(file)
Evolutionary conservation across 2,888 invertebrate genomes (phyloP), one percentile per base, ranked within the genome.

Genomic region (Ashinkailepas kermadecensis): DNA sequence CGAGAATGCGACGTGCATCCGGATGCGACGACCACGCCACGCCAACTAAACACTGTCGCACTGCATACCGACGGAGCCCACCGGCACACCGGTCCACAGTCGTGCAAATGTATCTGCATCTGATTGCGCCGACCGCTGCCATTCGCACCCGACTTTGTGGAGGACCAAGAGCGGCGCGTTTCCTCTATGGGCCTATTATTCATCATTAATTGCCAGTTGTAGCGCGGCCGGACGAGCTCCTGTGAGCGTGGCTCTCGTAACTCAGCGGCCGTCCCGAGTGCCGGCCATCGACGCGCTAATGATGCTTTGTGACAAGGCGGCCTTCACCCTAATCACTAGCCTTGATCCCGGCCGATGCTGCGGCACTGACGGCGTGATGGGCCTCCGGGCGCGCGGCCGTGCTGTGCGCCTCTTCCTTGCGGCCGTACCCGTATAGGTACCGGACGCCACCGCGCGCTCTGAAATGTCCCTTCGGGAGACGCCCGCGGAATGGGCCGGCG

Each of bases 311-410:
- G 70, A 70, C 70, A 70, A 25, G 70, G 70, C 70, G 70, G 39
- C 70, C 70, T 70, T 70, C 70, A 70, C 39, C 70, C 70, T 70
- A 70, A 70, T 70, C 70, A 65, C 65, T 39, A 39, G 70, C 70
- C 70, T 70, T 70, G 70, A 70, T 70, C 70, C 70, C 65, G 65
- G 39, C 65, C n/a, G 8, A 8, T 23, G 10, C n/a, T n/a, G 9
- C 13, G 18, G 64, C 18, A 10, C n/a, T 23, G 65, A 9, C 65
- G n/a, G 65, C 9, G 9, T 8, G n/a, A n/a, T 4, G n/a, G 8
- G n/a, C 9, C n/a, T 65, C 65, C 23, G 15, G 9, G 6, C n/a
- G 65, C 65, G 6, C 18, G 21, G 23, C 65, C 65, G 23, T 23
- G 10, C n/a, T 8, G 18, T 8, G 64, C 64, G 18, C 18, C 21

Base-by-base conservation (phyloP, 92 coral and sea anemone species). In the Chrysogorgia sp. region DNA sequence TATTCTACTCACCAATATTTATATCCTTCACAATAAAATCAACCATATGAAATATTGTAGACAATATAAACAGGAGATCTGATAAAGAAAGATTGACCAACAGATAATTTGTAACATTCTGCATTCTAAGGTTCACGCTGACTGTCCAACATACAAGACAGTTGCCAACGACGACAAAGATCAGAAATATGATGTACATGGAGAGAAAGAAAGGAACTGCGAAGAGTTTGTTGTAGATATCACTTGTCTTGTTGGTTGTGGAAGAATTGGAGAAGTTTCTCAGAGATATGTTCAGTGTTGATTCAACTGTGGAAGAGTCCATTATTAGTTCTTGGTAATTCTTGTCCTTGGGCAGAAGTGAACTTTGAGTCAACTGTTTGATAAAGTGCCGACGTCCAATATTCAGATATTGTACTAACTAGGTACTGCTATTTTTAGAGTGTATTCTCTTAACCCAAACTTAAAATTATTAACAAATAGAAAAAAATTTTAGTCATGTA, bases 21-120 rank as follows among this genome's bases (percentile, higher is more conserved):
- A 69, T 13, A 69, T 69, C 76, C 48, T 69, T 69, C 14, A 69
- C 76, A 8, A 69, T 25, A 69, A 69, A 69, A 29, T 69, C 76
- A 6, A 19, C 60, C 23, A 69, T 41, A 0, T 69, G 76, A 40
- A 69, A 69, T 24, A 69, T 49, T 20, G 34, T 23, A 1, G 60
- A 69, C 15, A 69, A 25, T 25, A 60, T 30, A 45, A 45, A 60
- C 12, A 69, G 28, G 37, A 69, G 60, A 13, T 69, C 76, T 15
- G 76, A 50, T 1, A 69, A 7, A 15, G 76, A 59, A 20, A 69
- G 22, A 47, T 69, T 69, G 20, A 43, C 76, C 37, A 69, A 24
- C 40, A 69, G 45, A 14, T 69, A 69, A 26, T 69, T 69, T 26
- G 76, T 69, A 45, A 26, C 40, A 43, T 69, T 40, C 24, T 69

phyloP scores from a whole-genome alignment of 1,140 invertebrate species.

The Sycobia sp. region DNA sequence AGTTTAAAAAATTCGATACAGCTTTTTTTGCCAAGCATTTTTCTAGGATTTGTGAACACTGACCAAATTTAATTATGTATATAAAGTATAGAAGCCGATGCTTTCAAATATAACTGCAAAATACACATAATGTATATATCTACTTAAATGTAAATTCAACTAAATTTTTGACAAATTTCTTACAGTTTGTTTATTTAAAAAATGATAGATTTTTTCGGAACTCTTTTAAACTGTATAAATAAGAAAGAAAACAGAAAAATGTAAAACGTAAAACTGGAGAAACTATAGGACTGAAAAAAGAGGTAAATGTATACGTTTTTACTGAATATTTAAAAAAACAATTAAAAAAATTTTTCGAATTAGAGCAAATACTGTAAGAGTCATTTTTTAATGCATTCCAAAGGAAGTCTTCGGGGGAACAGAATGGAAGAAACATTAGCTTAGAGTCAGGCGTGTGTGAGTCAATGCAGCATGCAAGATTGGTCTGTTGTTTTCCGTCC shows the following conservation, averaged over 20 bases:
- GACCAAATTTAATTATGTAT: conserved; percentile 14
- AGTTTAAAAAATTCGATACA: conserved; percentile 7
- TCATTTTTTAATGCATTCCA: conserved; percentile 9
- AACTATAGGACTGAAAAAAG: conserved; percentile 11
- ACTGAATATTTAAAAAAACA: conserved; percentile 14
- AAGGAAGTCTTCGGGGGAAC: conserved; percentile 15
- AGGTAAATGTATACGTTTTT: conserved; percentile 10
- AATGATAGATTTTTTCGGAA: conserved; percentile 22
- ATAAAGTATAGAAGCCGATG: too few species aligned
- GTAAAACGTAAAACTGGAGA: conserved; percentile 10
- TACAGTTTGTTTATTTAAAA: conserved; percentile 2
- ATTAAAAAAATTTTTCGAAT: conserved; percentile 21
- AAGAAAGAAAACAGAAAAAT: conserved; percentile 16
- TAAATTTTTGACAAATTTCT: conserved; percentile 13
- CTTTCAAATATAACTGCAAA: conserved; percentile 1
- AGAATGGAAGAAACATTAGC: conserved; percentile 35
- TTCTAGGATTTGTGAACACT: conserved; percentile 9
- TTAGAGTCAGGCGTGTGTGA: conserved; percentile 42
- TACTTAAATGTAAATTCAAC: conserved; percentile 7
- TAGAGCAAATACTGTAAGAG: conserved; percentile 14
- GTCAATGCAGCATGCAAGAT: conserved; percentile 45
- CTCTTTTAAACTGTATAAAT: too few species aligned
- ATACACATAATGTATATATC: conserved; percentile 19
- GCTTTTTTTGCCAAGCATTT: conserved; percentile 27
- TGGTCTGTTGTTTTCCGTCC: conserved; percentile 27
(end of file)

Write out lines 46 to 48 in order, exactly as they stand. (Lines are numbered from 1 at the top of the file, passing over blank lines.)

- TAGAGCAAATACTGTAAGAG: conserved; percentile 14
- GTCAATGCAGCATGCAAGAT: conserved; percentile 45
- CTCTTTTAAACTGTATAAAT: too few species aligned